Search

Tougher action plea on rail crossings

PUBLISHED: 09:32 10 February 2009 | UPDATED: 22:24 05 July 2010

RAIL bosses have called for the courts to impose tougher sentences on motorists who jump the barriers at level crossings, as new figures showed there were nearly 500 incidents on East Anglia's rail lines last year.

RAIL bosses have called for the courts to impose tougher sentences on motorists who jump the barriers at level crossings, as new figures showed there were nearly 500 incidents on East Anglia's rail lines last year.

One in five of the 479 occasions when drivers ignored warning lights or barriers led to a near-miss involving a train. Network Rail said the number of people dodging the barriers reached a five-year high, with 3,479 incidents, including 20 collisions and 15 deaths.

It said they caused delays to passengers totalling 55 days across the network, and cost it £1.8m, which it could have invested in improving services.

The company is calling on the courts to come down hard on those who jump the lights to act as a stronger deterrent.

There have also been incidents of pedestrians dashing through barriers and taking their lives into their own hands as trains approach.

In one of the most graphic incidents nationally, a train clipped a youth ripping his shoe off.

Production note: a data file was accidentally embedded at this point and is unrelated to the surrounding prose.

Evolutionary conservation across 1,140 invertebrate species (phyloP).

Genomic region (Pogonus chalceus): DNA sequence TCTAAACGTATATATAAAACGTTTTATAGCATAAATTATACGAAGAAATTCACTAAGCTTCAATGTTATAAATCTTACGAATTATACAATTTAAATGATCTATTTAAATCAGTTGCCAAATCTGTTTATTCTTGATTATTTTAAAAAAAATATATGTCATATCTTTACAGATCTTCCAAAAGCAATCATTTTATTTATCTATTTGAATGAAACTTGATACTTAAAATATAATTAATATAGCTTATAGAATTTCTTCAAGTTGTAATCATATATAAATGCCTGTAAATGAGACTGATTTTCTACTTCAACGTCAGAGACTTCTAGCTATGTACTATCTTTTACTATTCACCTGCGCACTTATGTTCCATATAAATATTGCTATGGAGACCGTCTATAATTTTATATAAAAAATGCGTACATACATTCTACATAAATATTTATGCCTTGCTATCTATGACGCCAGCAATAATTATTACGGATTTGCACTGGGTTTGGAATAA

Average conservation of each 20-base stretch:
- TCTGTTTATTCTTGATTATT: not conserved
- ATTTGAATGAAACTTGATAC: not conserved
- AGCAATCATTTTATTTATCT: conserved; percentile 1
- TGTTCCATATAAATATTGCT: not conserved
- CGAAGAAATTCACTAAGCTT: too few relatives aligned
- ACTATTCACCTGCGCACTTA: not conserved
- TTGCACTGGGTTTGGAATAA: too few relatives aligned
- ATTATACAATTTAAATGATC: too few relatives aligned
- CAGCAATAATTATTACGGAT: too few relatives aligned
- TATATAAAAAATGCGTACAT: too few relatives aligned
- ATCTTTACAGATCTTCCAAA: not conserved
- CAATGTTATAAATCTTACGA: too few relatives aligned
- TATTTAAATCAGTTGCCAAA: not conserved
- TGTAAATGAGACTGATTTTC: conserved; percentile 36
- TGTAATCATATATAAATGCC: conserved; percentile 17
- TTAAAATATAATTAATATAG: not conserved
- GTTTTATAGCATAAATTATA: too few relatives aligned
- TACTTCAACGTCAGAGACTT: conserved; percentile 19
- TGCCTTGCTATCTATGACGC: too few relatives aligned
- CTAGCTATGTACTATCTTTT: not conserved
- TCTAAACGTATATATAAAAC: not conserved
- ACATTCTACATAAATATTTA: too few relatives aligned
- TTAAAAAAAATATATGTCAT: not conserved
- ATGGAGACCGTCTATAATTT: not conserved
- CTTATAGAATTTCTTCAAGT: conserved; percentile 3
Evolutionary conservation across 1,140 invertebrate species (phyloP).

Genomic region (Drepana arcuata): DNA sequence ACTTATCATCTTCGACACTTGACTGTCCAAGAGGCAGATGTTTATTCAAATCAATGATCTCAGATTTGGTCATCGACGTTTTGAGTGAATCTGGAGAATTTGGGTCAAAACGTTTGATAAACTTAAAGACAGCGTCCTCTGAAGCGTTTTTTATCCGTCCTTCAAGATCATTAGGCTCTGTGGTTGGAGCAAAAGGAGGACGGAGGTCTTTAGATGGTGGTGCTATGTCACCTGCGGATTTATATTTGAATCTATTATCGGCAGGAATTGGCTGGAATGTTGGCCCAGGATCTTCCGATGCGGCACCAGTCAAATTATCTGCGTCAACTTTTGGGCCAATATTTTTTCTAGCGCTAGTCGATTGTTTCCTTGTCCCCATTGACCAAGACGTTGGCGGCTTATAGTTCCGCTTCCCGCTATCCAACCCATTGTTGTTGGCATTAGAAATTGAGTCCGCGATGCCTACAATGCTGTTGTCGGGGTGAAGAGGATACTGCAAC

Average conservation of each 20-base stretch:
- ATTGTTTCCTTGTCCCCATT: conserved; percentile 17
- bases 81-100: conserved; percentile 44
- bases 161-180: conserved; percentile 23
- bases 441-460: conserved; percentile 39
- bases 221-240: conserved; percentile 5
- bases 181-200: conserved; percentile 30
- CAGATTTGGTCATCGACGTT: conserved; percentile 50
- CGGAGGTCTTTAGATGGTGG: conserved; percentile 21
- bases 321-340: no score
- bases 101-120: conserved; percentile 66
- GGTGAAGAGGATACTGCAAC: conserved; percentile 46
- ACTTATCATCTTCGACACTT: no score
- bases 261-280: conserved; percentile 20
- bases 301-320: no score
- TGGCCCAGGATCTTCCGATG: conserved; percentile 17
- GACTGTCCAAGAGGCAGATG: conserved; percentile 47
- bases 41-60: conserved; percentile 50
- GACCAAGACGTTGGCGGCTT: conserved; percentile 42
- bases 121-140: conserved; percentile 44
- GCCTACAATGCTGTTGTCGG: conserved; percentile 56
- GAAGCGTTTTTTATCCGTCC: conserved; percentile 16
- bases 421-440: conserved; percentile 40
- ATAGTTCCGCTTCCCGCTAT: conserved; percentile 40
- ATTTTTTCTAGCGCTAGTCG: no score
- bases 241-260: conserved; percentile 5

Those who trespass on the railways face up to a month's imprisonment, while those endangering safety can be jailed for up to 10 years. Those who cause death on the lines could be sentenced to up to 14 years.

Network Rail chief executive Iain Coucher said: “The toughest consequence of breaking the law at a level crossing is to lose your life. Thankfully, that doesn't happen very often.

“Every week we see people who ignore warning signs and lights, or drive around barriers at level crossings just to save a few minutes.

“This behaviour has the potential for massive damage, disruption and death. We think the judicial penalties received need to reflect the seriousness of these crimes and are calling on the judiciary to consider all these factors when handing down sentences.”

There were no deaths on level crossings in East Anglia last year

In December, a 23-year-old driver who jumped barriers at Oulton Broad, was banned from driving for a year and ordered to do 260 hours unpaid work. A judge told him he would have been jailed had he not entered a guilty plea.

A hard-hitting TV commercial first screened last November, which shows the consequences of jumping crossing barriers, is set to be broadcast again this month.

Network Rail said it could not find any explanation for the rise in incidents, from 2,896 in 2007 to 3,479 last year.

“There are more trains on the network and more traffic on the roads, it's just a case of public behaviour having to change,” a spokesman said.

“As with any campaign like drink driving or wearing a seatbelt, it takes time to change people's behaviour.

“It's a case of getting the message across about the dangers to change people's behaviour.”

Most Read

Most Read

Latest from the Lowestoft Journal

Hot Jobs

Show Job Lists